Sir, – I was alarmed to find via Facebook that Stagecoach is stopping the route from Stirling to St Andrews and back, thereby depriving Fife of a major route of public transport.
Stagecoach stated they are holding a public consultation about the route, which shuts on August 7.
A community councillor from Auchtermuchty emailed Stagecoach about this devastating action and received the following answer: “I’m afraid we have made the decision to use the resources we have elsewhere and we are unable to operate Service 23.
“This decision was taken as we feel that the resources (buses, drivers, etc) are better placed elsewhere in our network to support areas of greater demand.
“This was agreed upon with the relevant local councils.”
What is the point in holding a public consultation when the decision is already taken?
Stagecoach does not seem to care about the impact this decision will have on the livelihoods of people here in Fife, depriving whole communities of access to public transport.
It is something that someone picked up from Facebook, otherwise it would have gone silent and no one would have been able to protest.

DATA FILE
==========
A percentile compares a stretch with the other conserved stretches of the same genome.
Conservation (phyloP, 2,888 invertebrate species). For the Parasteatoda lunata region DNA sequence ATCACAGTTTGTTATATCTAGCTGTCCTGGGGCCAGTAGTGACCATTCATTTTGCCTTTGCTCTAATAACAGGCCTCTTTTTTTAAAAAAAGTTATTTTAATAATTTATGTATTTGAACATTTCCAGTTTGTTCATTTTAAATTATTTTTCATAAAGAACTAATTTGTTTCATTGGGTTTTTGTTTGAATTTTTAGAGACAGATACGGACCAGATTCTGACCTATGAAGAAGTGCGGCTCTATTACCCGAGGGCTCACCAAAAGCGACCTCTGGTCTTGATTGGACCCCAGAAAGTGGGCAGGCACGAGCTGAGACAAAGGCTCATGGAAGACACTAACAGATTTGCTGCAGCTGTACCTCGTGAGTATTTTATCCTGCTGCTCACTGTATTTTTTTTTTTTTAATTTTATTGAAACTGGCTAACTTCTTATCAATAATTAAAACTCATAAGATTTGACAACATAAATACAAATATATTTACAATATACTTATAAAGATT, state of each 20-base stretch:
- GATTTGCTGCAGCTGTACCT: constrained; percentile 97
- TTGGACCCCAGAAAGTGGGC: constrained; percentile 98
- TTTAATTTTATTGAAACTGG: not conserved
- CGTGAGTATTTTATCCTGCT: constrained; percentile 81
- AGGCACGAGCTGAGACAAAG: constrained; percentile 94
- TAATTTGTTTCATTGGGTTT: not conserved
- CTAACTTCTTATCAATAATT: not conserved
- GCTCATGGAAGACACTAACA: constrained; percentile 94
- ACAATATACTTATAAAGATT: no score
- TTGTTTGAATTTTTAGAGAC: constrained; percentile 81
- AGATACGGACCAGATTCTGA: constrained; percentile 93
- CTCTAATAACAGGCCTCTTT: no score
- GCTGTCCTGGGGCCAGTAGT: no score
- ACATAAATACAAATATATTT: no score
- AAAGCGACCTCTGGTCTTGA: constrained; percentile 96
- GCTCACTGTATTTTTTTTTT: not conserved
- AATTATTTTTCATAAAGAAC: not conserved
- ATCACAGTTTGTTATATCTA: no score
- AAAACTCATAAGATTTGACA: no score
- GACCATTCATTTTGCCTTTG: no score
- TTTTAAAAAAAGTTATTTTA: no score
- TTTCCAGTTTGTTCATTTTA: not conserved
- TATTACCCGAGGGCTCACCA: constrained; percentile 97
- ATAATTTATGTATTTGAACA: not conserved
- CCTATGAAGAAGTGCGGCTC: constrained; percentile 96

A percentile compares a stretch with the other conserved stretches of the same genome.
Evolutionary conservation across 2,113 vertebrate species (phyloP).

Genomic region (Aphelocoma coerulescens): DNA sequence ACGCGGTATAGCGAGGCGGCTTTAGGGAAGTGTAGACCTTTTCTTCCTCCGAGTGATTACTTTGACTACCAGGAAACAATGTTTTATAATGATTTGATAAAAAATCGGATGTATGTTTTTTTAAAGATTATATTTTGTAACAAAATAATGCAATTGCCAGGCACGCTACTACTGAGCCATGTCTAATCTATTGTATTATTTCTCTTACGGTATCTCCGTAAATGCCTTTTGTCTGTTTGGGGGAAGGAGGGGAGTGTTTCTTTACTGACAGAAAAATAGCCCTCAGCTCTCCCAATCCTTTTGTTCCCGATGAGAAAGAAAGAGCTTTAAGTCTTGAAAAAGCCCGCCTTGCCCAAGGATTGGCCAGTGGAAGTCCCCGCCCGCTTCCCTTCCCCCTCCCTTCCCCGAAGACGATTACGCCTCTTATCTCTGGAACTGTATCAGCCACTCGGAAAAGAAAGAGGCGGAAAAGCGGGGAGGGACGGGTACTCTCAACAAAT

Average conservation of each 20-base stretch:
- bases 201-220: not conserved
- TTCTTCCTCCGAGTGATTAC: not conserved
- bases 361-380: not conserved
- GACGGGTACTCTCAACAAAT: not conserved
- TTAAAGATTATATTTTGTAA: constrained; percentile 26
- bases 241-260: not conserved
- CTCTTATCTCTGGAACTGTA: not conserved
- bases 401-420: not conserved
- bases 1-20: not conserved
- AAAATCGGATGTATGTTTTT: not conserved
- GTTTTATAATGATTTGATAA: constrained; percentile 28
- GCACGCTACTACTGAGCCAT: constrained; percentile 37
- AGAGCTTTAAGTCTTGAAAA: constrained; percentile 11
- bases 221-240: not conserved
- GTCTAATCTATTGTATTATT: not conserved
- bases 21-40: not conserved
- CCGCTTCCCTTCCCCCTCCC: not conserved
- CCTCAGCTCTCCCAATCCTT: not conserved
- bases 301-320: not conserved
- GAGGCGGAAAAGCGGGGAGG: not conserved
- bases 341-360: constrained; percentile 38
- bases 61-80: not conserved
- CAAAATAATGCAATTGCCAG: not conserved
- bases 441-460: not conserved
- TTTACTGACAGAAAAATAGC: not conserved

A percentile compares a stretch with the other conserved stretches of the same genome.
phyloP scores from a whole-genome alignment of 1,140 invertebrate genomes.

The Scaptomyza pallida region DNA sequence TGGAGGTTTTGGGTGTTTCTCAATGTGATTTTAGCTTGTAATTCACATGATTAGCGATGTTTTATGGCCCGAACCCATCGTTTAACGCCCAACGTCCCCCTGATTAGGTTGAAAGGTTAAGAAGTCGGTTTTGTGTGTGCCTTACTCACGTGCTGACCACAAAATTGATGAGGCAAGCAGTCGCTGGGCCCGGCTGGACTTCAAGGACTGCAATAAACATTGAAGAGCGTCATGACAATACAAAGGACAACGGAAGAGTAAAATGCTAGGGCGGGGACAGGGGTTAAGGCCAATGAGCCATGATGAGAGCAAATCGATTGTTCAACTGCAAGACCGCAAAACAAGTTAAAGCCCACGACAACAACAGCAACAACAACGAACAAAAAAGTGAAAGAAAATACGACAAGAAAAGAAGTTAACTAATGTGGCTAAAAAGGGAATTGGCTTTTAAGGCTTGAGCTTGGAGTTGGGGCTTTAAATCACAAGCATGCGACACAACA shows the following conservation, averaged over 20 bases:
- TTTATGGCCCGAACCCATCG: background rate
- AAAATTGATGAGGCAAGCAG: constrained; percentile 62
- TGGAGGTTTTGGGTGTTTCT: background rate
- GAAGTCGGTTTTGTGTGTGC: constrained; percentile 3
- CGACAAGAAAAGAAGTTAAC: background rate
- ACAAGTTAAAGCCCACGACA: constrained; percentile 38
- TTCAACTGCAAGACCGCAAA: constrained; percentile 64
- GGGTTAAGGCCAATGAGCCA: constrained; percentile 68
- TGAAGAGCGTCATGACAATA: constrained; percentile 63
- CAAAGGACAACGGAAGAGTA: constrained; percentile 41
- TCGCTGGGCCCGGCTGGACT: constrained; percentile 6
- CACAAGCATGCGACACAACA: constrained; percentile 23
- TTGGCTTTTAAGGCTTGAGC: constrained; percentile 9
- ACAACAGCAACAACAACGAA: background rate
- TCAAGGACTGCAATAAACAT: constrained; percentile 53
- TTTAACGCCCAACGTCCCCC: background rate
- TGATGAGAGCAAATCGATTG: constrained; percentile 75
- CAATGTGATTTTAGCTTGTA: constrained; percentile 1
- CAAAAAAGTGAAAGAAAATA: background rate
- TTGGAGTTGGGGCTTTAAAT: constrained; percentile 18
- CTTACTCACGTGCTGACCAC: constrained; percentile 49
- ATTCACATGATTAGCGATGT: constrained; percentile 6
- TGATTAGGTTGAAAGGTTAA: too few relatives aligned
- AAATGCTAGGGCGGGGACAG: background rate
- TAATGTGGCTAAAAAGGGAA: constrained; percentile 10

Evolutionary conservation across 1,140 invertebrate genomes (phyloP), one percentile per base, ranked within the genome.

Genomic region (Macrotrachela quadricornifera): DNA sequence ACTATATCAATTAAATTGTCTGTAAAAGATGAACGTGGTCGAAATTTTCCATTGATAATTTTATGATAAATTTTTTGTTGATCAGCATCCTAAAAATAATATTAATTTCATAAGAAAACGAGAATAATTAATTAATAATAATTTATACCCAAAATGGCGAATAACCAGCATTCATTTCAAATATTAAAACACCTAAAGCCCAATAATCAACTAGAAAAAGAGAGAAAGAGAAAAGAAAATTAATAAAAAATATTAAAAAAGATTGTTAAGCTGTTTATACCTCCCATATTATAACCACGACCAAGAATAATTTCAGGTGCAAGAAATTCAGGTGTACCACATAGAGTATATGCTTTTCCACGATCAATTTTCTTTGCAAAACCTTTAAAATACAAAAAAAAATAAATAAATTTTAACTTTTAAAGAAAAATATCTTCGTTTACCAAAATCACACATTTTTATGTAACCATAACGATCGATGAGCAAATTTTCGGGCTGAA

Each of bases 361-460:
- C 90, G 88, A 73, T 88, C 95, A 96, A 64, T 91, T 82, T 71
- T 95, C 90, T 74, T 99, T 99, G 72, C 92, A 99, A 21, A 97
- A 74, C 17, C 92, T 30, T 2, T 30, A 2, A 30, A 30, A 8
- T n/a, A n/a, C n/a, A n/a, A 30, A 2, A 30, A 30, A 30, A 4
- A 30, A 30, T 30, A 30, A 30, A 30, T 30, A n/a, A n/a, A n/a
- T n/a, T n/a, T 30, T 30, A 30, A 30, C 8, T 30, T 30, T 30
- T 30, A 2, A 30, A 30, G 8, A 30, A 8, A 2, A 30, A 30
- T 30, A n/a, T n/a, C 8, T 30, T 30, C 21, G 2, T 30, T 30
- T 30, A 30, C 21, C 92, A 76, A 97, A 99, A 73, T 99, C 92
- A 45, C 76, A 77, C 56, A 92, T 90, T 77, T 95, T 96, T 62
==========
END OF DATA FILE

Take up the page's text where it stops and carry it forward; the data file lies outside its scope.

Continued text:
If Stagecoach take away the 23 service from Stirling to St Andrews it will have a devastating impact for young and old in the whole region.
I know people from Auchtermuchty, Strathmiglo and Gateside who are dependent on this route to get to work, school or university.
There are people that do not have a car and are reliant on this bus route as their only means of transport.
Stand up against UK power grab
Sir, – Devolution and the Scottish Parliament were largely brought about by the Labour Party, notably John Smith and Donald Dewar, with the support of the Lib Dems, particularly David Steel, and the strong support of the Scottish people, and the Parliament has increased in popularity over the years, to be now an integral part of Scottish life.
Its importance, and its powers, were confirmed by the UK Government and the Labour Party leader, Gordon Brown, during the 2014 independence referendum, when the Scottish people were promised enhanced powers, and “the most powerful devolved administration in the world”.
But now the Westminster government, because they see the people of Scotland, who never vote for them, and didn’t vote for their Brexit, as an obstacle to their plans, and are in the process of emasculating the Scottish Parliament by taking to themselves the devolved powers returning from Europe, thus enfeebling Holyrood and reinforcing what we already knew, that powers devolved are powers retained.
They are already engaged in developing, at great expense to the taxpayer, a huge Westminster outpost in Edinburgh, as well as a new office in Glasgow, to administer the powers they are grabbing, designed to weaken the existing Scottish Parliament.
And the rumour is that Ruth Davidson, a Conservative favourite who was consistently rejected by Scots at the ballot box, is now apparently to be ennobled so that she can be imposed, as viceroy or some such, to rule over us, without the hindrance of the ballot box, in perpetuity.